Love Letter to Filipino-American Entrepreneurs: Joel Vazquez

Being a queer, Filipino-American is complicated. Growing up, I never saw myself in a lot of people who were represented in a number of spaces, whether they were everyday families on TV, celebrities in entertainment, and everyday folx who could start their own businesses to do what they loved. 

Yet for Filipino-American History Month, when asked, what Filipino-American entrepreneurs (much less LGBTQ+) are out there? I honestly panicked because I could not think of any off the top of my head immediately; and it revealed a deeper issue in that I could never relate to any founder or entrepreneur even though so many of my Titos and Titas (aunts and uncles in Tagalog) actually owned their own establishments and businesses. They owned restaurants and shops that I regularly went to. They owned laundromats and bodegas that they operated out of their own pockets and often put love and care into maintaining so that they could provide a tomorrow for their children. In every definition of the sense, I should have considered them entrepreneurs.

So, why was this? Why didn’t I?  

From XKCD

There came the rub. So many of the people that I saw represented as successful entrepreneurs were predominantly white men. They were often celebrated and famed for their accomplishments to the point that I only saw that specific group of people as successful founders. It’s easy to dismiss an occupation when you do not see someone who looks like you within it, which is the crux of a struggle that so many people from overlooked communities (including mine) have felt throughout generations within entrepreneurship.

Furthermore, my community was often seen as “less than” and stigmatized. I can literally name a laundry list of incidents that fueled Anti-Asian American sentiments, including traditional stereotyping about going into the medical field all the way to even being seen as someone who could not obtain certain jobs because others projected their own ideas of what roles were suitable for me. Coupled with being queer, I was never seen as someone who could become an innovator or disrupter, even though in every sense, my community is one for literally surviving and being able to create their own sources of wealth because they have been shut out of institutions and jobs on the basis of simply being different. Much less the impact that this had on my self-esteem, it made me condition myself to thinking about what was acceptable for me to get into.

Years later, through unpacking those sentiments and realizing that everyone has to start somewhere,  it has taken me a long time to fight against that sort of stigma and sense of doubt for my own community to become innovators; and in this day and age, there is now more potential for others like me, others who look like me, and others who think like me. In encouraging Filipino-Americans to become entrepreneurs and innovators, I have found it useful to list the potential ways that we can fight against that sense of imposter syndrome and lack of representation. 

I do not speak for all Filipino-Americans but I can speak for myself: 

  1. Recognize that at the end of the day, there are going to be multiple people who feel the same way you do, in that they’re also wondering whether they deserve a space within the room and whether they’re cut out for this. Reframe how you think about this so that you do see yourself as someone capable and worthy of pursuing this pathway!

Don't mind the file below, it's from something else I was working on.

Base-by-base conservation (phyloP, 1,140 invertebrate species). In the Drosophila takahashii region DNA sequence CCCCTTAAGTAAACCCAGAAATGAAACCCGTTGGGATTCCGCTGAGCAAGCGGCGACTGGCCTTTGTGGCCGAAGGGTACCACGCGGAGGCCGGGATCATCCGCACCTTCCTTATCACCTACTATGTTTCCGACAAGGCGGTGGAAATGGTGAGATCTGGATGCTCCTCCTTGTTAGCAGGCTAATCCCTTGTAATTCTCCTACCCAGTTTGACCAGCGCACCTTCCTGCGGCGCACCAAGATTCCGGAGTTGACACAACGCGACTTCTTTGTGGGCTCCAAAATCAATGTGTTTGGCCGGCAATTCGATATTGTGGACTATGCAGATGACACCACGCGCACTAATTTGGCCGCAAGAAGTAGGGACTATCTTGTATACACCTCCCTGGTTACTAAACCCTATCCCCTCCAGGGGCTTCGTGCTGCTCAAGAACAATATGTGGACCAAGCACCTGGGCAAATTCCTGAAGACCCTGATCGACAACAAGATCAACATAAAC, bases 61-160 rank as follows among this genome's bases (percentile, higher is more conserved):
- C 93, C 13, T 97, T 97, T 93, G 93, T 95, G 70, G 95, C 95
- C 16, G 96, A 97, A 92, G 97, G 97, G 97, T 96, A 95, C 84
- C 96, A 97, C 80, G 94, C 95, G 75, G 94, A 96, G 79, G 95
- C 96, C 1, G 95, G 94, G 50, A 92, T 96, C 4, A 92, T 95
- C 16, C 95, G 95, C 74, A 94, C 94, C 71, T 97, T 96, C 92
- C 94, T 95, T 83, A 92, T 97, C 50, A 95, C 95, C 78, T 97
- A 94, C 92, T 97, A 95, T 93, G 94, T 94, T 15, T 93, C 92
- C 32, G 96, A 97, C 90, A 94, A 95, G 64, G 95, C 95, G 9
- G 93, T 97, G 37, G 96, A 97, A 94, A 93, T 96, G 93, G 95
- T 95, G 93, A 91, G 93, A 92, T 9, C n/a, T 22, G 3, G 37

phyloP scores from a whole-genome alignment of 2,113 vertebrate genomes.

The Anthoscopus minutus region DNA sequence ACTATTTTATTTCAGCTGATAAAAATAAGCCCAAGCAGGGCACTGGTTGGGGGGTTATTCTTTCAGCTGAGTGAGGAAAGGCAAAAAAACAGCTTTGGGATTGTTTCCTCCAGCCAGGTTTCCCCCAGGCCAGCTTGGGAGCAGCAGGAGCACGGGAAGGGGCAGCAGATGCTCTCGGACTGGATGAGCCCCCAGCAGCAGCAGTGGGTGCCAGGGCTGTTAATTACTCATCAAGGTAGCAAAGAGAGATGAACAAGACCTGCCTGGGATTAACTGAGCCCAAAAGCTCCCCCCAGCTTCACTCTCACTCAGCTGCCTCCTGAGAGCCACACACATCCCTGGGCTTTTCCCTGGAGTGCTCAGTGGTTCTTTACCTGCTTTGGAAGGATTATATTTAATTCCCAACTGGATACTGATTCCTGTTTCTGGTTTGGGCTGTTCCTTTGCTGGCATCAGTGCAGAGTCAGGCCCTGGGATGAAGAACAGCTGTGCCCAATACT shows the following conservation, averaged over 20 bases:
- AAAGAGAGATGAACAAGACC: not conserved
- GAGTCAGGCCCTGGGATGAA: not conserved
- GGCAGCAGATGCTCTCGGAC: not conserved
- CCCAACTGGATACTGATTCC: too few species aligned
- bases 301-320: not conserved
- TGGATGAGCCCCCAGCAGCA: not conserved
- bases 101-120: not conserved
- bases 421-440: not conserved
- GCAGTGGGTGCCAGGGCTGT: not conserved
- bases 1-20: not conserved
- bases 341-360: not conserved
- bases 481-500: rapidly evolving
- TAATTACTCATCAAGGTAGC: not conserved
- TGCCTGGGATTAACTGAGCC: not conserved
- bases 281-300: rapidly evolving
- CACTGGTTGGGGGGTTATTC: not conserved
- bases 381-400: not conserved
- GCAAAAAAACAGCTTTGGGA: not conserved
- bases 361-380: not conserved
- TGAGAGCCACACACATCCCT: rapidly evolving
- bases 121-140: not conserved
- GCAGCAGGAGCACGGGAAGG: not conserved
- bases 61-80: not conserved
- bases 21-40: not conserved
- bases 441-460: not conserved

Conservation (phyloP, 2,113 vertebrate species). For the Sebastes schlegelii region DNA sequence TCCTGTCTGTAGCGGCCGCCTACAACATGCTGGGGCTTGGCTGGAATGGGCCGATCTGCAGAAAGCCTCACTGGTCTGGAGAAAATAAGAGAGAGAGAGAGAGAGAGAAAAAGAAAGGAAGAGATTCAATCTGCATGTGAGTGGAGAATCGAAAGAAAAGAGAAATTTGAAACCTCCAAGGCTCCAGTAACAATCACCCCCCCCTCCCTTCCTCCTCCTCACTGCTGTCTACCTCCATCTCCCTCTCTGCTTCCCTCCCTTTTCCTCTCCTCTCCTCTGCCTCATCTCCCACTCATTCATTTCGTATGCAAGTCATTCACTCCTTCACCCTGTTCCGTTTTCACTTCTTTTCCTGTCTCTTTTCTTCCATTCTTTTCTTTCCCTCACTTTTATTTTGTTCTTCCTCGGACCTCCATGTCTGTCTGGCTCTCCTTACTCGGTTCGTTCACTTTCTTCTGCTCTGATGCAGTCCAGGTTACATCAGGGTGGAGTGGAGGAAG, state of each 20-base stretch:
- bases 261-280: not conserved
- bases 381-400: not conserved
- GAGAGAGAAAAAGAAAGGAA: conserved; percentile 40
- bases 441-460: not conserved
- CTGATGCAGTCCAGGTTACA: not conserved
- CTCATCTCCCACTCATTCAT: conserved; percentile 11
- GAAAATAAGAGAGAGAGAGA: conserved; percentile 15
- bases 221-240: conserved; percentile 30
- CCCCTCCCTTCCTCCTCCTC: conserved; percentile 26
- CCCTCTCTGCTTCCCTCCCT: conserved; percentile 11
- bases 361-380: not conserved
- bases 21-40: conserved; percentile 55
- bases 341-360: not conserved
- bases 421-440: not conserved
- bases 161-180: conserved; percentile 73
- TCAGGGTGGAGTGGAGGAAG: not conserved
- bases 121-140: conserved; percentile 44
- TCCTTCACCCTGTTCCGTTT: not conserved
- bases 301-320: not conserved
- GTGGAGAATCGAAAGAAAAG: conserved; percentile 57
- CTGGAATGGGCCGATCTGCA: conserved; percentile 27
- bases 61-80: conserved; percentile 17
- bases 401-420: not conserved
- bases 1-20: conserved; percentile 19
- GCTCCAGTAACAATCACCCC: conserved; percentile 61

2. Continue forming relationships with individuals and communities who can actively sponsor you. This could be people from associations that support overlooked communities like the National Federation of Filipino American Associations, Black Girl Ventures, Out in Tech, Techqueria, and Ascend. Sponsors are willing to utilize some of their power and influence to create opportunities for you to drive your own goals. This could be connecting you with investors or influencers; others might even introduce you to selective programs that support your entrepreneurial aspirations!
  3. Advocate for others among your own group and form solidarity with others from different communities. Filipino-American-owned and Asian American-owned small businesses in general, are being disrupted due to COVID-19 and xenophobia; and many Asian American-owned businesses encompass a large portion of industries decimated by COVID-19. Support could mean actively highlighting fellow colleagues in your space to increase the positive forms of representation of entrepreneurs on social media; becoming a mentor or sponsor to others to further their growth; sharing resources publicly for those looking to get a start; or if you’re in a program/organization, seeing what opportunities and behavioral barriers exist for underrepresented groups to thrive in that environment and how are they distributed.
  4. Unsubscribe from believing in and holding onto one set of ideas about what an entrepreneur is, since these beliefs can be based on who is largely highlighted and seen, which (again) can be centered around whiteness. That’s pretty much the opposite of being a disrupter, no?
  5. Continue doing the work to educate yourself and take those lessons to your everyday life. Learn about the small business owners within your community who may be overlooked. Learn how they got there and what history they hold. Learn what barriers that they face in getting financial support and funding, especially in the context of COVID-19; and most importantly, build relationships with them. 

My goal as a Filipino-American is to break down barriers within entrepreneurship and startups to allow for those within overlooked communities to become people whom they never thought imaginable through innovation. This still stands for Filipino American History Month, so let’s get to work.

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